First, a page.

How a vintage BB shot tube works

by Tom Gaylord
Writing as B.B. Pelletier

A history of airguns

This report covers:

  • Technology
  • Gravity
  • Shot tube is the true barrel
  • The shot tube
  • What keeps the BB from rolling out the barrel?
  • A spring!
  • That’s all, folks

Today’s report was suggested by a question from reader 45Bravo, who asked, “How does the shot tube retain the BB then, if not by a magnet?” That’s a good question and I know if one person wants to know there are hundreds of others who haven’t asked, but also want to know.

Technology

Bear in mind that when the Red Ryder first hit the market around 1939, there were no rare earth magnets. They came along in 1966, and have been advancing ever since. So the question remains — how do the shot tubes of older BB guns work?

Gravity

They work by gravity. They work by the same principal that the magazine of the first Gatling Gun used, back in the late 1860s. Gravity pulls the cartridges (and the BBs) down, so all that’s needed is a chute to guide the ammunition to the loading/firing mechanism. It’s a little more complex than that, but not much. And it’s all mechanical.

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Teach me to shoot: Part 13

by Tom Gaylord
Writing as B.B. Pelletier

Part 1
Part 2
Part 3
Part 4
Part 5
Part 6
Part 7
Part 8
Part 9
Part 10
Part 11
Part 12

This is the continuing fictional saga and guest report of a man teaching a woman to shoot. Today Jack will start teaching Jamell, how to shoot a muzzle loading rifle.

Our guest writer is reader, Jack Cooper. Take it away, Jack.

Teach me to shoot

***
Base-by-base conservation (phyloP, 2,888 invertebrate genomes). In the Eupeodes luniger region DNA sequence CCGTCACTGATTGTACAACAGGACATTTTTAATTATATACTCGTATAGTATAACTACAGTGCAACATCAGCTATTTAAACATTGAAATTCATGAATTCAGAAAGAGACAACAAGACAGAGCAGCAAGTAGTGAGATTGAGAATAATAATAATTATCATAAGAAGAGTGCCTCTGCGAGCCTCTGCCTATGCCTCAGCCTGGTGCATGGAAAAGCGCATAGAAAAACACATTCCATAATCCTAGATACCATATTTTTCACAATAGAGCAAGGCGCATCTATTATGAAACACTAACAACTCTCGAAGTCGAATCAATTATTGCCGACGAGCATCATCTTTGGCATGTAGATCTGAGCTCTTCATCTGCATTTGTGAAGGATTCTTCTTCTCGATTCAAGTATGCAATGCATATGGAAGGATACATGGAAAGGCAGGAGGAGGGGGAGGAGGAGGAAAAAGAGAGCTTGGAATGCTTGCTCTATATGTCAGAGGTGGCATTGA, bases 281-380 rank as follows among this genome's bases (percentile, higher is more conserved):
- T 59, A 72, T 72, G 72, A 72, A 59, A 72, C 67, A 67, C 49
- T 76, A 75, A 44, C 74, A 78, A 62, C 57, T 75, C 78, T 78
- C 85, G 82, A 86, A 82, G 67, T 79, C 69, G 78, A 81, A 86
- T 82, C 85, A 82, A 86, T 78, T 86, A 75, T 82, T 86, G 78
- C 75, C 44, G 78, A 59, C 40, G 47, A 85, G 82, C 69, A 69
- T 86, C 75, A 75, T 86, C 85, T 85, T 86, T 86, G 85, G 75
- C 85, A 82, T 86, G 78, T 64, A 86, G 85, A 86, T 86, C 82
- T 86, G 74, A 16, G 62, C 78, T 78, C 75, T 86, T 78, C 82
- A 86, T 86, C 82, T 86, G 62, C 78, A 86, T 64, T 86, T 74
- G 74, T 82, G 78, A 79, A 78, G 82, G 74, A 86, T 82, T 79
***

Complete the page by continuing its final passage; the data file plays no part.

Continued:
by Jack Cooper

This report covers:

  • A fowler?
  • Jamell Fowler
  • A refresher
  • Flintlock basics
  • Description
  • Loading sequence
  • Speaking of ramming
  • Priming sequence
  • Flash in the pan
  • Wet weather
  • Next

DANGER: Today’s topic talks about loading and shooting a black powder firearm. Black powder is explosive, even in the open. Be sure you know what you are doing before using black powder!

I went with Jamell to pick up the custom flintlock she ordered. It was part of a trade for one of her sculptures, and she took pictures of the clay rendering she had made to show to the gun maker. He was thrilled with her work, which will be an 18-inch bronze of a mountain man facing a grizzly bear. Apparently he will owe her some money plus the gun, but I stayed out of their business.

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A rare Quackenbush pistol comes to light

by Tom Gaylord
Writing as B.B. Pelletier

A history of airguns

This report covers:

  • From Airgun Revue
  • Wes Powers find!
  • Toy pistol?
  • Powered by rubber bands

I had a glitch writing today’s historical blog, so I pulled in this one from the past. Oddly, Edith did the same thing when I was unconscious on a ventilator in the hospital several years ago. At any rate, it belongs in the historical section.

From Airgun Revue

The following appeared in Airgun Revue #6, which was published in 2000. While this blog is kind of short, I’ve always had a strange liking for this little pistol because it reminds me of the Haviland & Gunn pistol Edith found at a flea market for $5.

10-01-16-01
Over 125 years old, yet no one’s ever heard of this gun!

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Daisy’s Red Ryder: Part 1

by Tom Gaylord
Writing as B.B. Pelletier

A history of airguns

Daisy Red Ryder
Daisy Red Ryder.

This report covers:

  • How many Red Ryders?
  • Number 111 Model 40
  • Model 94 carbine
  • Model 1938
  • The Red Ryder explodes!

Today we start looking at an American airgun icon — the Daisy Red Ryder BB gun. With the recent change in ownership of Daisy Outdoor Products, this look is most fitting.

I will test the gun for you in the traditional way, and then I have a surprise. Someone has developed a scope mount for the Daisy that will fit all the older models, as well as the new one. I know the website says scopes cannot be mounted to the current Red Ryder, but we will see if they can. And no doubt some other things will pop up along the way. Sit back and relax — this should be an interesting journey for all of us.